Oppenheimer, J. Robert

Oppenheimer, J. Robert

(ŏp`ənhī'mər), 1904–67, American physicist, b. New York City, grad. Harvard (B.A., 1925), Ph.D. Univ. of Göttingen, 1927. He taught at the Univ. of California and the California Institute of Technology from 1929 (as professor from 1936) until his appointment in 1947 as director of the Institute for Advanced Study at Princeton, N.J. His early work was concerned with the quantum theoryquantum theory,
modern physical theory concerned with the emission and absorption of energy by matter and with the motion of material particles; the quantum theory and the theory of relativity together form the theoretical basis of modern physics.
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 and nuclear physics. With Max BornBorn, Max,
1882–1970, British physicist, b. Germany, Ph.D. Univ. of Göttingen, 1907. He was head of the physics department at the Univ. of Göttingen from 1921 to 1933.
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 he contributed to the quantum theory of molecules, and later (1930) he published an important paper on the nature of antiparticles, which had been predicted but not yet detected.

As director of the atomic-energy research project at Los Alamos, N.Mex., from 1942 to 1945, Oppenheimer made important contributions to the development of atomic energy for military purposes. After the atomic bomb was used against Japan, Oppenheimer became one of the foremost proponents of civilian and international control of atomic energy; he was chairman of the general advisory committee of the U.S. Atomic Energy Commission from 1946 to 1952 and consultant to the American delegate to the UN Atomic Energy Committee. He opposed the development of the hydrogen bomb in 1949 on technical, financial, and moral grounds. In 1953, Oppenheimer was suspended by the Atomic Energy Commission as an alleged security risk, in part due to criticism from Edward TellerTeller, Edward,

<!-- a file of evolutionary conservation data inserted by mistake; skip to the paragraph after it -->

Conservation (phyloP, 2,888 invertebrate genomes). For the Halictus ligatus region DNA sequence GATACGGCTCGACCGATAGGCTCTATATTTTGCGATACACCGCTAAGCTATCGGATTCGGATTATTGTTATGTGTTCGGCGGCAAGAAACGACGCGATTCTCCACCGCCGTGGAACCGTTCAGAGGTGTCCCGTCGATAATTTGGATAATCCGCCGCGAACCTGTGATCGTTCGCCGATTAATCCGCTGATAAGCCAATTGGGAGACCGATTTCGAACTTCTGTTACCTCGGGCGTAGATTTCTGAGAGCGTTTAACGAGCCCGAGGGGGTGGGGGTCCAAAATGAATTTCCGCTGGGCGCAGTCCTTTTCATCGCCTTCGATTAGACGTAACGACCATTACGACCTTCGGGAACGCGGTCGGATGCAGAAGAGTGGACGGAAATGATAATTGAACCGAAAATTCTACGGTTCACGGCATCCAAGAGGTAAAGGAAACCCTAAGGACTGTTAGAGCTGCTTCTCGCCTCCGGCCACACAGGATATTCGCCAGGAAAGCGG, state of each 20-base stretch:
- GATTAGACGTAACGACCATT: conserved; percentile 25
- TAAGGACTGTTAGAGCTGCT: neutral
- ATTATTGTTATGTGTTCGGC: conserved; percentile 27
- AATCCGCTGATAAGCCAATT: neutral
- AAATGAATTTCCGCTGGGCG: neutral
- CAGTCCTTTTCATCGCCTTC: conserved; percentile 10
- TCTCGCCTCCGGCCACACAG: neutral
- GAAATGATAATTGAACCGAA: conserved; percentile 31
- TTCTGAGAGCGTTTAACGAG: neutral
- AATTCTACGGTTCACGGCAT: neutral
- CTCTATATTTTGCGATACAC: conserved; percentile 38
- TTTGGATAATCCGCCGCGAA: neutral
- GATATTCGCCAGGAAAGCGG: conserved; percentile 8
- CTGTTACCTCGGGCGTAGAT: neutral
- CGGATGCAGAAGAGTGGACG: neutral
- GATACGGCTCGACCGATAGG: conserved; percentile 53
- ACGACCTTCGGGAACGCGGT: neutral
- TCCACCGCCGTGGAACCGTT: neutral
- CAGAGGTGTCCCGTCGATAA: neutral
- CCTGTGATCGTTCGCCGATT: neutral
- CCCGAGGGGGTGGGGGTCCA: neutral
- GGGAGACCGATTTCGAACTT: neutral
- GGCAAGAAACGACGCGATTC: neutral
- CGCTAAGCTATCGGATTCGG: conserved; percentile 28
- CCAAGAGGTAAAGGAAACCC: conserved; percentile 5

1908–2003, American physicist, b. Budapest, Hungary, Ph.D. Univ. of Leipzig, 1930, where he studied under Werner Heisenberg. Fleeing the Nazis, he came to the United States in 1935 and was naturalized in 1941.
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, who was instrumental in the hydrogen bomb's development. Oppenheimer's case stirred wide controversy. Declassified in 2014, transcripts of the secret hearings tend to exonerate him of any disloyality. In Oct., 1954, he was unanimously reelected director of the Institute for Advanced Study. In addition to his contributions as a theoretical physicist and an administrator, Oppenheimer achieved a reputation as one of the outstanding teachers of his generation; he left a lasting influence both at California and at Princeton. His book Science and the Common Understanding was published in 1954.

Bibliography

See I. I. Rabi et al., Oppenheimer (1969); J. Major, The Oppenheimer Hearing (1971); P. M. Stern and H. P. Green, The Oppenheimer Case (1971); P. Goodchild, J. Robert Oppenheimer: Shatterer of Worlds (1985); G. Herken, Brotherhood of the Bomb (2002); J. Bernstein, Oppenheimer: Portrait of an Enigma (2004); K. Bird and M. J. Sherwin, American Prometheus: The Triumph and Tragedy of J. Robert Oppenheimer (2005); D. C. Cassidy, J. Robert Oppenheimer and the American Century (2005); P. J. McMillan, The Ruin of J. Robert Oppenheimer (2005); R. Monk, Robert Oppenheimer: A Life Inside the Center (2013).